Inferring management and predicting sub-field scale C dynamics in UK grasslands using biogeochemical modelling and satellite-derived leaf area data

A - Papers appearing in refereed journals

Myrgiotis, V., Harris, P., Revill, A., Sint, H. M. and Williams, M. 2021. Inferring management and predicting sub-field scale C dynamics in UK grasslands using biogeochemical modelling and satellite-derived leaf area data. Agricultural and Forest Meteorology. 307, p. 108466. https://doi.org/10.1016/j.agrformet.2021.108466

AuthorsMyrgiotis, V., Harris, P., Revill, A., Sint, H. M. and Williams, M.
Abstract

Grasslands, natural and managed, cover a large part of the Earth’s surface and play an important role in the global carbon (C) cycle. Human management strongly affects grassland C budgets through grass cutting and removal, varied grazing intensities, and organic matter additions. Thus managed grassland C cycles are highly heterogeneous and challenging to quantify. In this study, we combine a process-based model of the grassland C cycle, validated against field data on C fluxes and pools, with satellite-derived data (Proba-V and Sentinel-2) on leaf area index (LAI) in order to quantify field-scale grassland productivity and C dynamics under climatic and management conditions typical of northwest Europe. Input data on the weekly vegetation canopy anomaly (estimated from Proba-V LAI) and meteorology are used to drive the grassland C model (DALEC-Grass) that is integrated into a Bayesian model-data fusion (MDF) framework. The novelty of the MDF algorithm is that it infers weekly livestock grazing and grass cutting events based on expected canopy growth estimated by the model, and constrained by LAI observations (estimated from Sentinel-2). The MDF approach also resolves observational, parametric, and input uncertainties on C cycling estimates. We analysed four years (2015–2018) of C dynamics at three variably-managed fields of the Rothamsted Research North Wyke Farm Platform (UK). Compared against independent field data, the MDF was able to (i) identify 87.5% of the harvest events that occurred, (ii) accurately predict the annual yields in 83% of the identified harvest years and (iii) reproduce the observed grazing intensity in each field (r = 0.8, overlap = 90%). We demonstrate that the fusion of process modelling with earth observations is an effective method for monitoring biomass removals and quantifying management impacts on field-scale C balance, without the need for frequent and laborious ground measurements. This approach can support the delivery of more robust national greenhouse gas (GHG) accounting that takes account of grassland vegetation management.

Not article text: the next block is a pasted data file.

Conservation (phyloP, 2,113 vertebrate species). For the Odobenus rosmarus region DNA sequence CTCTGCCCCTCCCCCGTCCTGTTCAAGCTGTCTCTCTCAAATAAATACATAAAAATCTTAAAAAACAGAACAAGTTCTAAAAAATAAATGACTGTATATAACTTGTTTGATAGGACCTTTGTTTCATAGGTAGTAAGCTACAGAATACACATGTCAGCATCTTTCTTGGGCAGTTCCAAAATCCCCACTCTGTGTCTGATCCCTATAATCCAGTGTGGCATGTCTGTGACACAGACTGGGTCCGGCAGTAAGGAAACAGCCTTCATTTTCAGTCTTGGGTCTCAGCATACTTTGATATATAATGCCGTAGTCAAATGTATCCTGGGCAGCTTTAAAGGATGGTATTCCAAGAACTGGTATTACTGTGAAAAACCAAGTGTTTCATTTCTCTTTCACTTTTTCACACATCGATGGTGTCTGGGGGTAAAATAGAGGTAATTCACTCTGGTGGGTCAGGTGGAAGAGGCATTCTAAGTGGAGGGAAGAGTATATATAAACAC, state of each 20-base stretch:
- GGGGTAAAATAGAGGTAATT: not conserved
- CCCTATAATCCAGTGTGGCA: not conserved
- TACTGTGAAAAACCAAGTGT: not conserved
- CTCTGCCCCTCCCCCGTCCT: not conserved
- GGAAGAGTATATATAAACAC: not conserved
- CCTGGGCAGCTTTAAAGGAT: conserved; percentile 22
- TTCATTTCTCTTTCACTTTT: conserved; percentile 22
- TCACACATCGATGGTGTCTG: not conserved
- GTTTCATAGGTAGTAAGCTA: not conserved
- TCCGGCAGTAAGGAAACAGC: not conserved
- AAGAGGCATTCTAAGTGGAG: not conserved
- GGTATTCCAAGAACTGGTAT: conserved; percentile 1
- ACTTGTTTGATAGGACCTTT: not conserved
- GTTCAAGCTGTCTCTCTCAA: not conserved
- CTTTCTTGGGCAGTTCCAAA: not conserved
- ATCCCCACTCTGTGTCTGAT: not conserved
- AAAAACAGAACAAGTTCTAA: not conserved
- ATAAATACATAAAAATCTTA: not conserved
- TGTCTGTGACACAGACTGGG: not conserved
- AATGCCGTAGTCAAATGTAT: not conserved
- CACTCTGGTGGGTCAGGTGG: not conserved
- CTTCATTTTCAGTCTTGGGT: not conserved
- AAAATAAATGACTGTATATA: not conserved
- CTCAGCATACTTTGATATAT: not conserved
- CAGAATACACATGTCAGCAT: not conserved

KeywordsGrasslands; UK; Carbon; Earth observation; Leaf area index; Model-data fusion
Year of Publication2021
JournalAgricultural and Forest Meteorology
Journal citation307, p. 108466
Digital Object Identifier (DOI)https://doi.org/10.1016/j.agrformet.2021.108466
Open accessPublished as non-open access
FunderBiotechnology and Biological Sciences Research Council
Funder project or codeThe North Wyke Farm Platform- National Capability [2017-22]
Output statusPublished
Publication dates
Online25 May 2021
Publication process dates
Accepted04 May 2021
PublisherElsevier Science Bv
ISSN0168-1923

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